United States District Court, W.D. Wisconsin
OPINION AND ORDER
WILLIAM M. CONLEY DISTRICT JUDGE.
S&E Gourmet Cuts, Inc. d/b/a “Country Archer”
is a California corporation with its principal place of
business there, while plaintiff OMC LLC is a limited
liability corporation with its principal place of business
here in Wisconsin. In November of 2016, Country Archer sent a
letter to OMC, accusing it of infringing on Country
Archer's copyrights and trade dress related to beef jerky
packaging and warning of commencement of litigation in
California if not resolved outside of court. After further
correspondence was exchanged between the parties, OMC filed
this lawsuit in Wisconsin, seeking a declaratory judgment
against Country Archer on its claims of trade dress and
copyright infringement, as well as for violation of
California unfair competition law. Eleven days later, Country
Archer made good on its original warning by filing a
mirror-image lawsuit in the Central District of California,
affirmatively asserting claims for copyright infringement,
Lanham Act violations and common law unfair competition.
the general deference given to a plaintiff's choice of
forum, the defendant nevertheless moves to dismiss this
declaratory judgment action because OMC only filed it to
thwart the lawsuit Country Archer had already threatened to
bring against OMC in the Central District of California.
(Dkt. #6.) In the alternative, Country Archer moves to
transfer this case to that court. (Id.) The court
agrees that the facts here demonstrate that plaintiff OMC
filed this case to preempt the imminent threat by defendant
Country Archer to file suit in its home district. Therefore,
plaintiff's claims here will be dismissed.
OMC and Country Archer manufacture and sell beef jerky, among
other products. The latter has sold meat snacks under the
“Country Archer” label since at least 1978. In
2012, Country Archer began marketing and selling beef jerky
with the product packaging design at issue in this case.
(Decl. of Thomas J. Speiss, III Ex. 1 [hereinafter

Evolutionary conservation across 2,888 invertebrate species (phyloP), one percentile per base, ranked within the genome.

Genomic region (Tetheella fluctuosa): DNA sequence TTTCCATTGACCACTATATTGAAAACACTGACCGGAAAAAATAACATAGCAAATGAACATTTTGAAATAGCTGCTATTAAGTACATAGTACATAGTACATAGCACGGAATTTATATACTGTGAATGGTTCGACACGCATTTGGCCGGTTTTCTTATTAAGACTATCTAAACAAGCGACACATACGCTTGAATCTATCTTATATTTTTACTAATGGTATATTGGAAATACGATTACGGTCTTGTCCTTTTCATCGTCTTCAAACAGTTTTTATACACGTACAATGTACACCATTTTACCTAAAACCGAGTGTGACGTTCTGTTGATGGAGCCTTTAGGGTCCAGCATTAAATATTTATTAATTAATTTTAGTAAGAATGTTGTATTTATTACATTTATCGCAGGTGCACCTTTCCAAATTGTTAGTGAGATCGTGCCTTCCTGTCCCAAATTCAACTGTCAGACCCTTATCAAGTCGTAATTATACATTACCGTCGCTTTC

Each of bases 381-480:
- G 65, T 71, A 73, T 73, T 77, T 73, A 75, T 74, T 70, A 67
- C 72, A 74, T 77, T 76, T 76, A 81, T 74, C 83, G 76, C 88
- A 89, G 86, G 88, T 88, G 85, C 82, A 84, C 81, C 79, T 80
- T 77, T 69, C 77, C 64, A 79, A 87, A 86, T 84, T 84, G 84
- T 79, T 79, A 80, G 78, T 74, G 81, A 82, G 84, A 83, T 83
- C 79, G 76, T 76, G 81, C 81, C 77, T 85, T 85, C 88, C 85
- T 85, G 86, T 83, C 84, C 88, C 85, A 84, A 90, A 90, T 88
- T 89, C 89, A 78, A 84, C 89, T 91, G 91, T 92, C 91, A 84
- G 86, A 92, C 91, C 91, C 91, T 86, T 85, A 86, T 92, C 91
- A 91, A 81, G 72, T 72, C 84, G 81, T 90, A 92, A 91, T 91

“Cease and Desist Letter”] (dkt. #8-1) at 1.) In
2016, OMC began selling its “Mighty” brand of
beef jerky in packaging that Country Archer claims to have
been copied from its own design. (Compl. (dkt. #1) ¶ 6.)
November 22, 2016, Country Archer's counsel, Thomas J.
Speiss, III, sent OMC's counsel, Christopher Hussin, a
letter accusing OMC of using packaging for its
“Mighty” beef jerky that “subject[ed] it to
claims under United States law for copyright infringement,
trade dress infringement and unfair competition.”
(Cease and Desist Letter (dkt. #8-1) at 4.) Based on those
accusations, Country Archer “respectfully
request[ed]” that OMC: (1) “Modify its new . . .
white-and-black logo to a different color scheme”; and
(2) “Modify its product packaging to change or
eliminate design elements” discussed elsewhere in the
letter. (Id. at 6.) Speiss concluded his letter with
the following paragraphs:
As part of its request, Country Archer will offer [OMC] a
reasonable period of time to modify its present trademarks
and sell through its present inventory of products that are
marketed and sold in the confusingly similar packaging.
Please contact me on or before Tuesday, December 13,
2016 to advise me as to [OMC]'s intentions.
Unless a settlement is reached by December 13, 2016,
Country Archer will file suit against [OMC] in the Central
District of California for copyright infringement and other
claims. Such conduct, if proven, would entitle Country Archer
to legal relief against [OMC] as well as its owners, officers
and directors, which could include actual damages, realized
profits, statutory damages up to $150, 000, Country
Archer's attorney fees and costs, as well as appropriate
(Id. (emphasis in original).)
email that same day, Hussin's legal assistant notified
Speiss that he would be out of the office until November 30,
2016, but would respond upon his return. (Decl. of Thomas J.
Speiss, III Ex. 2 (dkt. #8-2).) On December 13, 2016, the
actual deadline for settlement established in Speiss's
original letter, OMC's Hussin finally responsed by email
to Speiss, explaining that:
As you know, I was away from the office for a number of days
when you sent the initial demand letter. Due to my absence,
and a client contact illness, we are not in a position to
respond to your initial demand letter by today. We do,
however, expect to respond in the next day or so.
We trust this will be acceptable to your client.
(Decl. of Thomas J. Speiss, III Ex. 3 (dkt. #8-3).) That same
day, Speiss responded by email, offering Friday, December 16,
as an acceptable, response date. (Decl. of Thomas J. Speiss,
III Ex. 4 (dkt. #8-4).) The following day, December 14,
Hussin again replied by email, stating that “I am
waiting for confirmation from the client, but I believe you
should have the response by Friday at the latest.”
December 16, 2016, OMC sent a letter through its counsel
addressing Country Archer's infringement and unfair
competition allegations. (Decl. of Thomas J. Speiss, III Ex.
5 (dkt. #8-5).) In that letter, Hussin outlined OMC's
reasons for concluding that Country Archer's contentions
lacked legal merit. Notably, that same day (in fact, mere
minutes before sending the letter response by email), OMC
filed its complaint for declaratory judgment without
notifying Country Archer that it had done so, or even was
intending to do so, unless one counted an ambiguous warning
in the letter that ...